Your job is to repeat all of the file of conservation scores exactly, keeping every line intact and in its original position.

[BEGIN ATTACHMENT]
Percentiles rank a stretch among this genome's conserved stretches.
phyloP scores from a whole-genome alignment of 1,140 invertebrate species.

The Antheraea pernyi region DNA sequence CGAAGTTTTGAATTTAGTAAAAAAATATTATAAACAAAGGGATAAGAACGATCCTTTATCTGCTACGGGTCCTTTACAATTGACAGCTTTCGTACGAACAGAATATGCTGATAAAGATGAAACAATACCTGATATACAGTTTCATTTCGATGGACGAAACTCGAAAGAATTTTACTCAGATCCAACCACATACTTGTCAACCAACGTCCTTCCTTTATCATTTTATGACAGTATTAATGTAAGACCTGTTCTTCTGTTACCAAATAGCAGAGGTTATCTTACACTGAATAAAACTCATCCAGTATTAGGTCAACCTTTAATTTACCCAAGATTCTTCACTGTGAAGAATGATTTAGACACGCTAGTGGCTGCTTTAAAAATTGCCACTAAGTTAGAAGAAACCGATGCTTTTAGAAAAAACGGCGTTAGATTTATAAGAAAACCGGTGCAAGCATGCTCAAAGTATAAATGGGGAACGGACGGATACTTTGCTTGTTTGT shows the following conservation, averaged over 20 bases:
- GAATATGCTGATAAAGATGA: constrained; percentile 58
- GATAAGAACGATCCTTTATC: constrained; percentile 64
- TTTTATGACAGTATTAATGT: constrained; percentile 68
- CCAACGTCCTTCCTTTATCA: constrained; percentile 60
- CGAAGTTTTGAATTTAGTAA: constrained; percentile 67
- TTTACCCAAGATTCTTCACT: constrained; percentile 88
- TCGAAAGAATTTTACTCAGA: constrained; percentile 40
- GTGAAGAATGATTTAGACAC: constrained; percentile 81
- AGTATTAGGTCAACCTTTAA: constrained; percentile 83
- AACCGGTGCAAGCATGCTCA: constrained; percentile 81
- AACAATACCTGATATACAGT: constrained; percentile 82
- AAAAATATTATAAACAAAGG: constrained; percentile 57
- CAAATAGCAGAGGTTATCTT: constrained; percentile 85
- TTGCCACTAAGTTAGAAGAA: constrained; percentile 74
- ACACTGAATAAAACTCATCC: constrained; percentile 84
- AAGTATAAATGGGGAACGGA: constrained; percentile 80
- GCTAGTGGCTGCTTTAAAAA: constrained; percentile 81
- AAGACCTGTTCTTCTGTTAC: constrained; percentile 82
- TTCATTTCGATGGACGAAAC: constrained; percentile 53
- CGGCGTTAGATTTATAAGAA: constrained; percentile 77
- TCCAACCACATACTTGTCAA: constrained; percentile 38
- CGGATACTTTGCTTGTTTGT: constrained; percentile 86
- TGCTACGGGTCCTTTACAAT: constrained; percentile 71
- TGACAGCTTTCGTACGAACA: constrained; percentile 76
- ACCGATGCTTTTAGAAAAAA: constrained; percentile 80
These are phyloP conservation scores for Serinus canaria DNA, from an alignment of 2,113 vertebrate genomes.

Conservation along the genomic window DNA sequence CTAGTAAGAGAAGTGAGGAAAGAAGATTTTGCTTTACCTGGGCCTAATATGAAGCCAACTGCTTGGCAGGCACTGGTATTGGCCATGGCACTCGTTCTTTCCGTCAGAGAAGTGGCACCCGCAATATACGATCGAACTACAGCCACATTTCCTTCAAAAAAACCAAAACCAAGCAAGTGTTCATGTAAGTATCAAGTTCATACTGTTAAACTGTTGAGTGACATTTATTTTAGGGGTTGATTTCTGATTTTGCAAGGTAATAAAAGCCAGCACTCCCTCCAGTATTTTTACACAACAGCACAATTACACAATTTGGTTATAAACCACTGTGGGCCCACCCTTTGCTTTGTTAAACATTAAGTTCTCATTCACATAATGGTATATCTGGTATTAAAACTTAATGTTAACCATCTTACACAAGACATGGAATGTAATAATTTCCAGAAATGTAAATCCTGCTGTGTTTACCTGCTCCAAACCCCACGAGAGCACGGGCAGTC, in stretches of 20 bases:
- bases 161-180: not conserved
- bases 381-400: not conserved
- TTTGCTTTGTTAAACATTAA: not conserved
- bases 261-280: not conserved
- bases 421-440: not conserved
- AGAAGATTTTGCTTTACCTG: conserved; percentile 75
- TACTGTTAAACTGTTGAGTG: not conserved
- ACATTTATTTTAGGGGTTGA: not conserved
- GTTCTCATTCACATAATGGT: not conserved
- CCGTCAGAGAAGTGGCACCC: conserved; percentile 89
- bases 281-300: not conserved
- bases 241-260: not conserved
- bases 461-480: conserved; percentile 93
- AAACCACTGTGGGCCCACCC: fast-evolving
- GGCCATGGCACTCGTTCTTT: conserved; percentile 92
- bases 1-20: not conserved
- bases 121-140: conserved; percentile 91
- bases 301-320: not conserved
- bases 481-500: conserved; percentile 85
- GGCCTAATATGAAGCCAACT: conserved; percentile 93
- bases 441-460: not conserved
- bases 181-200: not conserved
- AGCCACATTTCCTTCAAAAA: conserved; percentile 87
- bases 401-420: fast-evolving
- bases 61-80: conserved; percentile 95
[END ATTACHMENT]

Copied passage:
Percentiles rank a stretch among this genome's conserved stretches.
phyloP scores from a whole-genome alignment of 1,140 invertebrate species.

The Antheraea pernyi region DNA sequence CGAAGTTTTGAATTTAGTAAAAAAATATTATAAACAAAGGGATAAGAACGATCCTTTATCTGCTACGGGTCCTTTACAATTGACAGCTTTCGTACGAACAGAATATGCTGATAAAGATGAAACAATACCTGATATACAGTTTCATTTCGATGGACGAAACTCGAAAGAATTTTACTCAGATCCAACCACATACTTGTCAACCAACGTCCTTCCTTTATCATTTTATGACAGTATTAATGTAAGACCTGTTCTTCTGTTACCAAATAGCAGAGGTTATCTTACACTGAATAAAACTCATCCAGTATTAGGTCAACCTTTAATTTACCCAAGATTCTTCACTGTGAAGAATGATTTAGACACGCTAGTGGCTGCTTTAAAAATTGCCACTAAGTTAGAAGAAACCGATGCTTTTAGAAAAAACGGCGTTAGATTTATAAGAAAACCGGTGCAAGCATGCTCAAAGTATAAATGGGGAACGGACGGATACTTTGCTTGTTTGT shows the following conservation, averaged over 20 bases:
- GAATATGCTGATAAAGATGA: constrained; percentile 58
- GATAAGAACGATCCTTTATC: constrained; percentile 64
- TTTTATGACAGTATTAATGT: constrained; percentile 68
- CCAACGTCCTTCCTTTATCA: constrained; percentile 60
- CGAAGTTTTGAATTTAGTAA: constrained; percentile 67
- TTTACCCAAGATTCTTCACT: constrained; percentile 88
- TCGAAAGAATTTTACTCAGA: constrained; percentile 40
- GTGAAGAATGATTTAGACAC: constrained; percentile 81
- AGTATTAGGTCAACCTTTAA: constrained; percentile 83
- AACCGGTGCAAGCATGCTCA: constrained; percentile 81
- AACAATACCTGATATACAGT: constrained; percentile 82
- AAAAATATTATAAACAAAGG: constrained; percentile 57
- CAAATAGCAGAGGTTATCTT: constrained; percentile 85
- TTGCCACTAAGTTAGAAGAA: constrained; percentile 74
- ACACTGAATAAAACTCATCC: constrained; percentile 84
- AAGTATAAATGGGGAACGGA: constrained; percentile 80
- GCTAGTGGCTGCTTTAAAAA: constrained; percentile 81
- AAGACCTGTTCTTCTGTTAC: constrained; percentile 82
- TTCATTTCGATGGACGAAAC: constrained; percentile 53
- CGGCGTTAGATTTATAAGAA: constrained; percentile 77
- TCCAACCACATACTTGTCAA: constrained; percentile 38
- CGGATACTTTGCTTGTTTGT: constrained; percentile 86
- TGCTACGGGTCCTTTACAAT: constrained; percentile 71
- TGACAGCTTTCGTACGAACA: constrained; percentile 76
- ACCGATGCTTTTAGAAAAAA: constrained; percentile 80
These are phyloP conservation scores for Serinus canaria DNA, from an alignment of 2,113 vertebrate genomes.

Conservation along the genomic window DNA sequence CTAGTAAGAGAAGTGAGGAAAGAAGATTTTGCTTTACCTGGGCCTAATATGAAGCCAACTGCTTGGCAGGCACTGGTATTGGCCATGGCACTCGTTCTTTCCGTCAGAGAAGTGGCACCCGCAATATACGATCGAACTACAGCCACATTTCCTTCAAAAAAACCAAAACCAAGCAAGTGTTCATGTAAGTATCAAGTTCATACTGTTAAACTGTTGAGTGACATTTATTTTAGGGGTTGATTTCTGATTTTGCAAGGTAATAAAAGCCAGCACTCCCTCCAGTATTTTTACACAACAGCACAATTACACAATTTGGTTATAAACCACTGTGGGCCCACCCTTTGCTTTGTTAAACATTAAGTTCTCATTCACATAATGGTATATCTGGTATTAAAACTTAATGTTAACCATCTTACACAAGACATGGAATGTAATAATTTCCAGAAATGTAAATCCTGCTGTGTTTACCTGCTCCAAACCCCACGAGAGCACGGGCAGTC, in stretches of 20 bases:
- bases 161-180: not conserved
- bases 381-400: not conserved
- TTTGCTTTGTTAAACATTAA: not conserved
- bases 261-280: not conserved
- bases 421-440: not conserved
- AGAAGATTTTGCTTTACCTG: conserved; percentile 75
- TACTGTTAAACTGTTGAGTG: not conserved
- ACATTTATTTTAGGGGTTGA: not conserved
- GTTCTCATTCACATAATGGT: not conserved
- CCGTCAGAGAAGTGGCACCC: conserved; percentile 89
- bases 281-300: not conserved
- bases 241-260: not conserved
- bases 461-480: conserved; percentile 93
- AAACCACTGTGGGCCCACCC: fast-evolving
- GGCCATGGCACTCGTTCTTT: conserved; percentile 92
- bases 1-20: not conserved
- bases 121-140: conserved; percentile 91
- bases 301-320: not conserved
- bases 481-500: conserved; percentile 85
- GGCCTAATATGAAGCCAACT: conserved; percentile 93
- bases 441-460: not conserved
- bases 181-200: not conserved
- AGCCACATTTCCTTCAAAAA: conserved; percentile 87
- bases 401-420: fast-evolving
- bases 61-80: conserved; percentile 95